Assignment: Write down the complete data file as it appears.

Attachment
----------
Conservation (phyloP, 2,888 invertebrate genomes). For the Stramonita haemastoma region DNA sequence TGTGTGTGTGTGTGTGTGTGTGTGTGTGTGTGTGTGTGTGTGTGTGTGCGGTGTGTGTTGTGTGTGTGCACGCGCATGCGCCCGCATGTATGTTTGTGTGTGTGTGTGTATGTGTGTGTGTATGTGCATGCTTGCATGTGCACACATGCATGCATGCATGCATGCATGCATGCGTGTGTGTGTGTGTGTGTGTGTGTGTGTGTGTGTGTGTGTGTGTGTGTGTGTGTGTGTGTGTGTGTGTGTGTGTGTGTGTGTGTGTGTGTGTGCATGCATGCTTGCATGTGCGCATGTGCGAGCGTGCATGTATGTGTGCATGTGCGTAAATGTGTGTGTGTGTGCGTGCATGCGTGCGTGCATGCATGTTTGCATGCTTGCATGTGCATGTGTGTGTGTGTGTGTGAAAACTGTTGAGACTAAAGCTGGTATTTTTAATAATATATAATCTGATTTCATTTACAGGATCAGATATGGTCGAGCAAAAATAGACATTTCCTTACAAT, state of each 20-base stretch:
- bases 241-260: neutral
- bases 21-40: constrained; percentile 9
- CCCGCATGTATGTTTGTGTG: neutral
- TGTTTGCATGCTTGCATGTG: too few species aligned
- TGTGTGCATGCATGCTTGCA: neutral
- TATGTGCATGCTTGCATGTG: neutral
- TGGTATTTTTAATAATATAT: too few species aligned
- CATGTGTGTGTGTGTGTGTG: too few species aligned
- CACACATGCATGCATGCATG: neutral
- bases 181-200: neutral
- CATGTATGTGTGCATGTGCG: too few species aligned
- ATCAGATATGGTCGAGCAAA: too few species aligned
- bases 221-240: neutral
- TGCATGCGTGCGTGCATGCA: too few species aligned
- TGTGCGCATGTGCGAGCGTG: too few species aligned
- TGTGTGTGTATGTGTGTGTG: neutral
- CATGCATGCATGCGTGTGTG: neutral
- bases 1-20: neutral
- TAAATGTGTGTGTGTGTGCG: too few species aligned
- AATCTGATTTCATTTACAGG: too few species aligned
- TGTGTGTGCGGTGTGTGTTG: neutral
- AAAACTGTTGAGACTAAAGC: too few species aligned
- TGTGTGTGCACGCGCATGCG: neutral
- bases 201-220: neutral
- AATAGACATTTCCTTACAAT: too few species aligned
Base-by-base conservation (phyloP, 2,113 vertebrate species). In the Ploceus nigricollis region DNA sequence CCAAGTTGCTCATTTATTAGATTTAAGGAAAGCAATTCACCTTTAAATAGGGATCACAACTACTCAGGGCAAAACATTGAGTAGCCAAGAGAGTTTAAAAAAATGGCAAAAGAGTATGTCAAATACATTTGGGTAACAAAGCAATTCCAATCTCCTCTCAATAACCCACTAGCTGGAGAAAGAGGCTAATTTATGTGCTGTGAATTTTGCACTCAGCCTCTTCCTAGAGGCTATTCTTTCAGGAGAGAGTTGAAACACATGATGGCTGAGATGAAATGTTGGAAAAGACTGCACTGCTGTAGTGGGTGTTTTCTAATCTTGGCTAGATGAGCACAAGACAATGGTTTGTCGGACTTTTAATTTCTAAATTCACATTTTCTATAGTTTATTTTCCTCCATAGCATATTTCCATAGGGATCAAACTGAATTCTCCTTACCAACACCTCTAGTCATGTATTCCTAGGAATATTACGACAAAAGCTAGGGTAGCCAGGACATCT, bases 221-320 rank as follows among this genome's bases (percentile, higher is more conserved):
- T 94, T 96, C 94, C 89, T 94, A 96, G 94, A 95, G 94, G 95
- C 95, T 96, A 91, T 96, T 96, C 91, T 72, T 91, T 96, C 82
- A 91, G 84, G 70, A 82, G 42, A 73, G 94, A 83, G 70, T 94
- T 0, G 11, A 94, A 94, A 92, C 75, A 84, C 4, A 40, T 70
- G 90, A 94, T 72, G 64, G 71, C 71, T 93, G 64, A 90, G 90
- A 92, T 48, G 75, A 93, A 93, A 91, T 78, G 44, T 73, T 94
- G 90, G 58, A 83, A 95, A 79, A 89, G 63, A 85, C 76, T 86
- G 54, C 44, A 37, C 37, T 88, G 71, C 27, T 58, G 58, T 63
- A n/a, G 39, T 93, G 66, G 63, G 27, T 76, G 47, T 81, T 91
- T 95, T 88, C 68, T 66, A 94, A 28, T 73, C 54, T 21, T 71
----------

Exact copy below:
Conservation (phyloP, 2,888 invertebrate genomes). For the Stramonita haemastoma region DNA sequence TGTGTGTGTGTGTGTGTGTGTGTGTGTGTGTGTGTGTGTGTGTGTGTGCGGTGTGTGTTGTGTGTGTGCACGCGCATGCGCCCGCATGTATGTTTGTGTGTGTGTGTGTATGTGTGTGTGTATGTGCATGCTTGCATGTGCACACATGCATGCATGCATGCATGCATGCATGCGTGTGTGTGTGTGTGTGTGTGTGTGTGTGTGTGTGTGTGTGTGTGTGTGTGTGTGTGTGTGTGTGTGTGTGTGTGTGTGTGTGTGTGTGTGTGCATGCATGCTTGCATGTGCGCATGTGCGAGCGTGCATGTATGTGTGCATGTGCGTAAATGTGTGTGTGTGTGCGTGCATGCGTGCGTGCATGCATGTTTGCATGCTTGCATGTGCATGTGTGTGTGTGTGTGTGAAAACTGTTGAGACTAAAGCTGGTATTTTTAATAATATATAATCTGATTTCATTTACAGGATCAGATATGGTCGAGCAAAAATAGACATTTCCTTACAAT, state of each 20-base stretch:
- bases 241-260: neutral
- bases 21-40: constrained; percentile 9
- CCCGCATGTATGTTTGTGTG: neutral
- TGTTTGCATGCTTGCATGTG: too few species aligned
- TGTGTGCATGCATGCTTGCA: neutral
- TATGTGCATGCTTGCATGTG: neutral
- TGGTATTTTTAATAATATAT: too few species aligned
- CATGTGTGTGTGTGTGTGTG: too few species aligned
- CACACATGCATGCATGCATG: neutral
- bases 181-200: neutral
- CATGTATGTGTGCATGTGCG: too few species aligned
- ATCAGATATGGTCGAGCAAA: too few species aligned
- bases 221-240: neutral
- TGCATGCGTGCGTGCATGCA: too few species aligned
- TGTGCGCATGTGCGAGCGTG: too few species aligned
- TGTGTGTGTATGTGTGTGTG: neutral
- CATGCATGCATGCGTGTGTG: neutral
- bases 1-20: neutral
- TAAATGTGTGTGTGTGTGCG: too few species aligned
- AATCTGATTTCATTTACAGG: too few species aligned
- TGTGTGTGCGGTGTGTGTTG: neutral
- AAAACTGTTGAGACTAAAGC: too few species aligned
- TGTGTGTGCACGCGCATGCG: neutral
- bases 201-220: neutral
- AATAGACATTTCCTTACAAT: too few species aligned
Base-by-base conservation (phyloP, 2,113 vertebrate species). In the Ploceus nigricollis region DNA sequence CCAAGTTGCTCATTTATTAGATTTAAGGAAAGCAATTCACCTTTAAATAGGGATCACAACTACTCAGGGCAAAACATTGAGTAGCCAAGAGAGTTTAAAAAAATGGCAAAAGAGTATGTCAAATACATTTGGGTAACAAAGCAATTCCAATCTCCTCTCAATAACCCACTAGCTGGAGAAAGAGGCTAATTTATGTGCTGTGAATTTTGCACTCAGCCTCTTCCTAGAGGCTATTCTTTCAGGAGAGAGTTGAAACACATGATGGCTGAGATGAAATGTTGGAAAAGACTGCACTGCTGTAGTGGGTGTTTTCTAATCTTGGCTAGATGAGCACAAGACAATGGTTTGTCGGACTTTTAATTTCTAAATTCACATTTTCTATAGTTTATTTTCCTCCATAGCATATTTCCATAGGGATCAAACTGAATTCTCCTTACCAACACCTCTAGTCATGTATTCCTAGGAATATTACGACAAAAGCTAGGGTAGCCAGGACATCT, bases 221-320 rank as follows among this genome's bases (percentile, higher is more conserved):
- T 94, T 96, C 94, C 89, T 94, A 96, G 94, A 95, G 94, G 95
- C 95, T 96, A 91, T 96, T 96, C 91, T 72, T 91, T 96, C 82
- A 91, G 84, G 70, A 82, G 42, A 73, G 94, A 83, G 70, T 94
- T 0, G 11, A 94, A 94, A 92, C 75, A 84, C 4, A 40, T 70
- G 90, A 94, T 72, G 64, G 71, C 71, T 93, G 64, A 90, G 90
- A 92, T 48, G 75, A 93, A 93, A 91, T 78, G 44, T 73, T 94
- G 90, G 58, A 83, A 95, A 79, A 89, G 63, A 85, C 76, T 86
- G 54, C 44, A 37, C 37, T 88, G 71, C 27, T 58, G 58, T 63
- A n/a, G 39, T 93, G 66, G 63, G 27, T 76, G 47, T 81, T 91
- T 95, T 88, C 68, T 66, A 94, A 28, T 73, C 54, T 21, T 71